Now, this may not be all that big an issue. Certainly my children have already had to deal with similar species role-reversals; consider how the striped feline creature in the Pooh movies, i.e. Tigger, is a fun, jovial, good sort of chap, whose non-stop bouncing has been a source of inspiration to my ever-jumping son, whereas the striped feline creature in The Jungle Book (1967), i.e. Shere Khan, is an out-and-out villain, whose fights with Baloo always prompt my daughter to yell at the screen, “No pushing! No pushing!” (Hmmm, come to think of it, she does say that to her brother a fair bit, too.)
But, y’know, I think I’ll be monitoring this situation anyway.
Click here if the video file above doesn’t play properly.
Coincidentally, the wife and I watched Casino Royale (2006) a few nights ago. It was the first time I had seen the film in over a year, and in the interim I happened to watch almost all of the previous James Bond films on DVD, so I was struck once again by the differences between this film and those — especially where Bond’s relationships with women are concerned.
First, as my wife pointed out several days earlier, this Bond is certainly capable of using sex to achieve his objectives, but he shows little interest in sex for its own sake, once he has got what he wanted. This is most evident in the scene where he takes the wife of a second-tier bad guy back to his hotel room, fools around with her for a bit while fishing for information, and then promptly leaves the room before any clothes have come off — though he does order some caviar for her, while letting her think that he will be coming back soon. The old Bonds would love ’em and leave ’em, but this Bond can barely be bothered to love ’em first.
Second, as my friend Magnus pointed out a while ago, this may be the first Bond film in which the main villain has a girlfriend, and neither she nor Bond try to seduce each other. Well, perhaps not quite the first, but the only other possible example I can think of right now is On Her Majesty’s Secret Service (1969), which features Irma Bunt, who is immune to Bond’s charms but may or may not be in a relationship with Ernst Stavro Blofeld. (In the novels, it seems clear that she is in a relationship with him, but as far as the movie is concerned, she could easily be just a henchwoman, albeit a high-ranking one.)
Third, there is no Moneypenny in this film. So whereas all the other Bonds did some mild flirting with their boss’s secretary, this new Bond never gets around to doing even that.
Fourth, and almost finally, there is, of course, Vesper Lynd — and until things take a tragic turn near the end of the film, her relationship with Bond almost has the air of a romantic comedy. The Bond of the ’60s, ’70s and ’80s was quite happy to assert his dominance over women, while the self-conscious Bond of the ’90s was often put in his place by the women he met — but the Bond of this film approaches his leading lady as an equal. And so they trade witty barbs, and they come to each other’s physical and psychological rescue, and when they finally do consummate their relationship, their first “bedroom” scene consists of the two of them giddily getting into a tiny hospital bed and then falling clumsily to the floor, laughing all the way. If any of the other Bond films allowed for the fact that sex can be funny, in a joy-filled way that has nothing to do with double entendres, then I’ve forgotten them.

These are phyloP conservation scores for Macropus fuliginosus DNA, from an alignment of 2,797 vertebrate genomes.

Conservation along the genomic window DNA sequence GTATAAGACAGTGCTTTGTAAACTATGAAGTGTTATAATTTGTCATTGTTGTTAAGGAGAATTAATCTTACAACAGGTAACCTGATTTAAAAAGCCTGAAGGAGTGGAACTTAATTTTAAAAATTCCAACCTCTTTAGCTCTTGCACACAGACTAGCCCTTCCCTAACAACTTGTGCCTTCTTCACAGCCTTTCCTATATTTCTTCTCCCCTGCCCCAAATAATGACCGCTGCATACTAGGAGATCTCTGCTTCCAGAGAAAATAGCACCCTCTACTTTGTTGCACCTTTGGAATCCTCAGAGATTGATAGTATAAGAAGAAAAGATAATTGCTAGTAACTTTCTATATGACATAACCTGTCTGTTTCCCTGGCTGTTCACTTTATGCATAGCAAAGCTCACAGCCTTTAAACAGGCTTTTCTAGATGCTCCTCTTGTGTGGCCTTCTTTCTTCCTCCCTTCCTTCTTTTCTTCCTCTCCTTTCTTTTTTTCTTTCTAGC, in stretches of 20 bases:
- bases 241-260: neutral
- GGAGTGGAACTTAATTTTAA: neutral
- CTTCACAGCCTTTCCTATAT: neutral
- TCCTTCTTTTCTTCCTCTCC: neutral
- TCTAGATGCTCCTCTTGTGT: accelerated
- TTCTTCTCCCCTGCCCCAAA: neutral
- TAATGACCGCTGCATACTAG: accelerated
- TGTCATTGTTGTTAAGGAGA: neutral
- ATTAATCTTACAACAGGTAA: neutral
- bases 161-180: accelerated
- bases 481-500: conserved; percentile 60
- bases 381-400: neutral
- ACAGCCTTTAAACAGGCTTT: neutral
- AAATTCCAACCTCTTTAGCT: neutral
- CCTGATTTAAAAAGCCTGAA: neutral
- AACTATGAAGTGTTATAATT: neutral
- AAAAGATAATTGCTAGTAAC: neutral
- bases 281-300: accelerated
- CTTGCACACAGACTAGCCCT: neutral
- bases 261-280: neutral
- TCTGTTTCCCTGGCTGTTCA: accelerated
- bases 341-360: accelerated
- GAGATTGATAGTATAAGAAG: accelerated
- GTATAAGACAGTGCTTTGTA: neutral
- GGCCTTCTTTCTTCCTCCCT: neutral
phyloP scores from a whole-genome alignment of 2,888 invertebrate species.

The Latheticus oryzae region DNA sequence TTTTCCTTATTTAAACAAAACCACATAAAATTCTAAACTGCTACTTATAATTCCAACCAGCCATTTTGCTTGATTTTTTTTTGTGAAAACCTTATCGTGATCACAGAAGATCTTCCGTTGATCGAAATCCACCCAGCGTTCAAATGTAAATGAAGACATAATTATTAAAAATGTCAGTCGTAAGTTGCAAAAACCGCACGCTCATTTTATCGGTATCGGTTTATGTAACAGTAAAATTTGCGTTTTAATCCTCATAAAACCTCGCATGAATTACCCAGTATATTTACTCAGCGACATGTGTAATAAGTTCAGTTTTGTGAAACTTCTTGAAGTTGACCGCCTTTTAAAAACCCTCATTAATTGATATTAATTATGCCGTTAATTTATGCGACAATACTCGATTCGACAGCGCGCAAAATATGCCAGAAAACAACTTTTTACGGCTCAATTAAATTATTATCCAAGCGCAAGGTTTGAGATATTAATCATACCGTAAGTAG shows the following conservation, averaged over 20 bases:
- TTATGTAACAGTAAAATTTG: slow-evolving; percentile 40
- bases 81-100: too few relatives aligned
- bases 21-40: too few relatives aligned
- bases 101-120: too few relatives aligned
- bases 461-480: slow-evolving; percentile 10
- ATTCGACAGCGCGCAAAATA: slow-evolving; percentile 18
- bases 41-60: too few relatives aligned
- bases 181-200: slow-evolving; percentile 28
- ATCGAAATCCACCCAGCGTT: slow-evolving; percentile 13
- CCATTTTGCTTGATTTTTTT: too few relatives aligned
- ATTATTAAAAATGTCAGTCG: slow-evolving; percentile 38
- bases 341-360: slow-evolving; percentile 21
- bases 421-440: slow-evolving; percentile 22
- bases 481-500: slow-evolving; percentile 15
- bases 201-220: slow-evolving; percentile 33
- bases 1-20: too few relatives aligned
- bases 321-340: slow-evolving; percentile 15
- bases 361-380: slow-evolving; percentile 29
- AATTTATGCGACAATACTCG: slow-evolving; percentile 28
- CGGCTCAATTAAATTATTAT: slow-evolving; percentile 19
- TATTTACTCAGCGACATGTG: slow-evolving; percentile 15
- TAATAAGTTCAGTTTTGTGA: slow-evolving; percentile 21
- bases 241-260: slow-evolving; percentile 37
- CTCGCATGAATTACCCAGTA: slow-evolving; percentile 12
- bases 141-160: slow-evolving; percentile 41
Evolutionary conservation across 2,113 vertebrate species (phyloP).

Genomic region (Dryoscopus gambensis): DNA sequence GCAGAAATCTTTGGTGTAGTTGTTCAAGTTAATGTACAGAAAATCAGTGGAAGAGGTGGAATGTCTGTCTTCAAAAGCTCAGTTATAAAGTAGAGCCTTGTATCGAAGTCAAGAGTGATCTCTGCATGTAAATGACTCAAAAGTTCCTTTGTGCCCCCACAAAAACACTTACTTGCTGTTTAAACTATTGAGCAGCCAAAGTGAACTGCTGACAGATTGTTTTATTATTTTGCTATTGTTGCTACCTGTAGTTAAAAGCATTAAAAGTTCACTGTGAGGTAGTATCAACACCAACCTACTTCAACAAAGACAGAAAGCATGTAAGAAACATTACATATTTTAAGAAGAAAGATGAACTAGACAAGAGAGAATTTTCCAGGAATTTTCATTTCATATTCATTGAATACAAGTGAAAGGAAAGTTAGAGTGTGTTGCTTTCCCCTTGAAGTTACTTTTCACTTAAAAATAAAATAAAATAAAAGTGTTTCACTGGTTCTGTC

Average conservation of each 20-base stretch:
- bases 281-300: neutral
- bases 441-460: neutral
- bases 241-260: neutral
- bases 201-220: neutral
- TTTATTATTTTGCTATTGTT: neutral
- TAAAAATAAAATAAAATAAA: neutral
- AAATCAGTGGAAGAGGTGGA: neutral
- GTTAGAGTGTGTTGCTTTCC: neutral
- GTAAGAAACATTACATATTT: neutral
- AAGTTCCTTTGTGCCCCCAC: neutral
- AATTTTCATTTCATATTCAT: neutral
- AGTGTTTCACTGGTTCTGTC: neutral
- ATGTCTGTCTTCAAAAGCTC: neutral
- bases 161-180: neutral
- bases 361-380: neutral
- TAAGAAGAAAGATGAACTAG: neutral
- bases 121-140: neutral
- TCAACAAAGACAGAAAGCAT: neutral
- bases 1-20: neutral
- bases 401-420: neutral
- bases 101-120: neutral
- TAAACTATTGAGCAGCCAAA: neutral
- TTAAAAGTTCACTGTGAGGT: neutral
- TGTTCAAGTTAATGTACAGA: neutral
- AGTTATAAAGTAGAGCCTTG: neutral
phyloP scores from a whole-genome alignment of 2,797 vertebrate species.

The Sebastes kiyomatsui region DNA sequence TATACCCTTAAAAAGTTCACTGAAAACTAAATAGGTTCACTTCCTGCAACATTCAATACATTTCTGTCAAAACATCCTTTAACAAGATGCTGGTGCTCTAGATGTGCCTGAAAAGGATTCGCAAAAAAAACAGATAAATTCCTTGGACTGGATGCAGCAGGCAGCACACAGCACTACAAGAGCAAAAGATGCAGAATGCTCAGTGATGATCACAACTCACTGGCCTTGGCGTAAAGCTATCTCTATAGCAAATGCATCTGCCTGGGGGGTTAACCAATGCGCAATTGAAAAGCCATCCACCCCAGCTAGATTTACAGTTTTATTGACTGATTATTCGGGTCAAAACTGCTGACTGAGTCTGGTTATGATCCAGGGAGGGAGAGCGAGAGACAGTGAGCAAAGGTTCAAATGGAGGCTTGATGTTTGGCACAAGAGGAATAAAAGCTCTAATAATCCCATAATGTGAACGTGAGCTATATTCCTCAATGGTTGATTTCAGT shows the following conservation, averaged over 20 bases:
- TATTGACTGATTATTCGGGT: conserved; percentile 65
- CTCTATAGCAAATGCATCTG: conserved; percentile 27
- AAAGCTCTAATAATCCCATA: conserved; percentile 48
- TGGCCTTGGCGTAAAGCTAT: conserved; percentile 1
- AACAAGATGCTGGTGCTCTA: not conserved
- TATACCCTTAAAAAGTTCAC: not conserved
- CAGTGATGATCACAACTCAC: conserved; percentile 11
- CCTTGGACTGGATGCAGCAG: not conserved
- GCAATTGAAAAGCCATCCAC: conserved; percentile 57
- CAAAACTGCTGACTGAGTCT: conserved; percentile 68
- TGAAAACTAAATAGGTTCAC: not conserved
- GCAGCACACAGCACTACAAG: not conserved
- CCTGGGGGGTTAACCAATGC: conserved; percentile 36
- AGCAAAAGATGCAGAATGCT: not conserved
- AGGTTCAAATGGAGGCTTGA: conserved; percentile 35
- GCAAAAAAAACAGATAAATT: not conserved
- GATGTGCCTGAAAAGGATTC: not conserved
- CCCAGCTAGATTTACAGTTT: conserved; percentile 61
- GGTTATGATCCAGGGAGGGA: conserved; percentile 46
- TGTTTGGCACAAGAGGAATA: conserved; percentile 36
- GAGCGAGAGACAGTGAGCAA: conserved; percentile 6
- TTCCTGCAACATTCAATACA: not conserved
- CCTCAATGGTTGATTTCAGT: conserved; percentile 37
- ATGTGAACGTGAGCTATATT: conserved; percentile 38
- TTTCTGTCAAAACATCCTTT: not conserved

Fifth, there is M. James Bond’s boss is played by Judi Dench, and because she is the only actor in this film to have worked on previous installments of the franchise — specifically, the ones that starred Pierce Brosnan — it is especially interesting to note how her character’s relationship with Bond has changed. In GoldenEye (1995), she chastises Bond for being a “sexist, misogynist dinosaur”, while her secretary, Moneypenny, warns Bond that his behaviour towards her “could qualify as sexual harassment.” In the following film, Tomorrow Never Dies (1997), the two women instruct Bond to seduce an ex-girlfriend of his, and they tease him about the amount of “pumping” he will have to do for them. And so on. But in Casino Royale, with a younger 007 under her command and no Moneypenny at her side whatsoever, M no longer has any interest in emasculating Bond, as it were. Instead, she adopts more of a maternal approach — especially in the scene where Bond speaks ill of Vesper after her death.
I am curious to see how all these themes will play out in the next film, and in the films beyond that. The thrust of the new film seems to be that Bond is seeking revenge for Vesper’s death — but he can’t do that forever. And if he is, indeed, getting sexually involved again, is he doing so for purely utilitarian purposes? Or has he found another woman with whom he can have a meaningful relationship? Or, heaven forbid, is the franchise beginning a slow and steady descent into the sort of casual and empty flings that characterized the earlier films?
I don’t mind if Bond has a different leading lady in every film; that was how the books operated, too. But the books at least made an effort to explain why the relationships kept falling apart, and the film version of Casino Royale has set a precedent for all the films that follow that cannot simply be shrugged aside.